Safale S-04 a top fermenter or bottom fermenter?

picture of dried yeast such as can be used for brewing

When I wrote about making a sparkling ginger mead using Safale S-04 (Fermentis) ale yeast, Carl Swan quite rightly pointed out that I’d said it was a bottom-fermenter, when traditionally ale yeasts are all top fermenters.  I had to look into this matter.

small packet of Safale S-04 dry yeastMy only road back to exactly where I’d seen that information is on a computer I can’t access for a bit, and that’s assuming I could find my way through browser history to the right source (I look at a lot of websites when I’m researching something).  Somehow I was under the impression that Safale themselves had said it was bottom-fermenting.  In the process of checking, I’ve about memorized everything Fermentis says about S-04 – how it’s known for its quick ferment and compact lees, its preferred temperature range, how it’s recommended for a large range of ale beers.  Nothing about where it prefers to ferment. Hm.

molecular structure of yeast
Molecular Structure of Yeast

What this is about:  Yeasts tend to like to either float to the top of your brew and ferment, or sink to the bottom and ferment (as cells die off, they tend to sink anyway).  Generally the more flocculent the yeast (the more it clumps), the more likely it is to rise to the surface during fermentation.  As a rule, ale yeasts are top-fermenters and lager yeasts are bottom-fermenters.  Ale yeasts generally ferment best within a warmer temperature range than lagers.  I did see one thread that posited that top and bottom fermentation aren’t so much a quality of the yeast as they are a result of the yeast’s preferred fermentation temps.  Yeasts that like cooler temps tend to ferment more slowly, and have more time to settle to the bottom.

Cropping, or collecting yeast from an actively fermenting batch of beer, is often best done from the top during active fermentation no matter what kind of yeast you have.  That’s when yeast is at its most vital.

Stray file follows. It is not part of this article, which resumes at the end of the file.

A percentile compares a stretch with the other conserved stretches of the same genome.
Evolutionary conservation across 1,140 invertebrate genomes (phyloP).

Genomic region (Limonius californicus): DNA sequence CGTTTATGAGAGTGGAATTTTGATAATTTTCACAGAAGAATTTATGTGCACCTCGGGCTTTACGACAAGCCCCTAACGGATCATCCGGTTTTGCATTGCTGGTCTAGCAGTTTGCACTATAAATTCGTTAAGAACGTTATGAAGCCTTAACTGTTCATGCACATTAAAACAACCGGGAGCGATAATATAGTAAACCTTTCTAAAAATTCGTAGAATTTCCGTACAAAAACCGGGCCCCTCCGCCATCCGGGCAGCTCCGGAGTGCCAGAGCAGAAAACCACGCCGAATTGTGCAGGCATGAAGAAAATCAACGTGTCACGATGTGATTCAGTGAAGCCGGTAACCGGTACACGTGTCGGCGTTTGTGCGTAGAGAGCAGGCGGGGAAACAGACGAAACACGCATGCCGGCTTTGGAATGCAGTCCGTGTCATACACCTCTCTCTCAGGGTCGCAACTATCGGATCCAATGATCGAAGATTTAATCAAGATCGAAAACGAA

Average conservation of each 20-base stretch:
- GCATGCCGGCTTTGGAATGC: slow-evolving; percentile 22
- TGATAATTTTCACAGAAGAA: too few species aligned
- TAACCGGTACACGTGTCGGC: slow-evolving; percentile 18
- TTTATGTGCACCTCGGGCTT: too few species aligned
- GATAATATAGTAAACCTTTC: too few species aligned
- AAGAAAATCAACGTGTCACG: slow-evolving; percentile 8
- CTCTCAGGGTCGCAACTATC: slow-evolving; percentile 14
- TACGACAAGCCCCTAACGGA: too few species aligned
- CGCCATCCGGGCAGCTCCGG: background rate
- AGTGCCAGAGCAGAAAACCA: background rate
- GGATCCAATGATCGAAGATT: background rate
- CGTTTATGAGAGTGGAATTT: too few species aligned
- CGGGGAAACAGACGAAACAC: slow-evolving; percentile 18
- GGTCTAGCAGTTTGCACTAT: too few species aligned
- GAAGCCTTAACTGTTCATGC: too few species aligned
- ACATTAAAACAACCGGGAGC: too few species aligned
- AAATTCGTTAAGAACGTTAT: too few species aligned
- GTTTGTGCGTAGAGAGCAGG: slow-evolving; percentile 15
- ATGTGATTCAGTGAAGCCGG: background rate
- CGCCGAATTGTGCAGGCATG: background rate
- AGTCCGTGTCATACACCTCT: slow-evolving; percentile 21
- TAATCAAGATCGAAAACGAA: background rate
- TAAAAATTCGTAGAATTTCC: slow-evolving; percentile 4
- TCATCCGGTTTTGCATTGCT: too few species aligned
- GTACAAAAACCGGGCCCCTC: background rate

Where I looked:  White and Zainasheff’s Yeast.  It’s very granular and not brand-specific.  It does discuss top-cropping and bottom-cropping yeast (harvesting it).   Second check: John Palmer’s How to Brew comments that some modern yeast strains confound the old rule (about ales being top-fermenters and lagers being bottom-fermenters), but he doesn’t cite which ones.  His text on Safale S-04 is a copy of what I saw in many places, and it doesn’t mention top or bottom fermentation.  Roger Barth’s The Chemistry of Beer.  No joy there; this is chemistry (with very helpful illustrations).  And on and on…back to thar Interwebz.

No luck retracing my steps without browser history.  Then, finally, good ol’ came to my rescue (you’ll need a login).  According to a thread there, the Fuller strain of S-o4 is a bottom fermenter.  The kind I bought is Whitbread strain.  Brewers Connection (Arizona homebrew store) website says it’s a bottom fermenter, too.  That’s only one source, so I don’t know for sure they didn’t get the two confused…but of course, it’s not going to make a huge difference in how I treat the fermenting mead near as much as keeping it within the preferred temperature range will.




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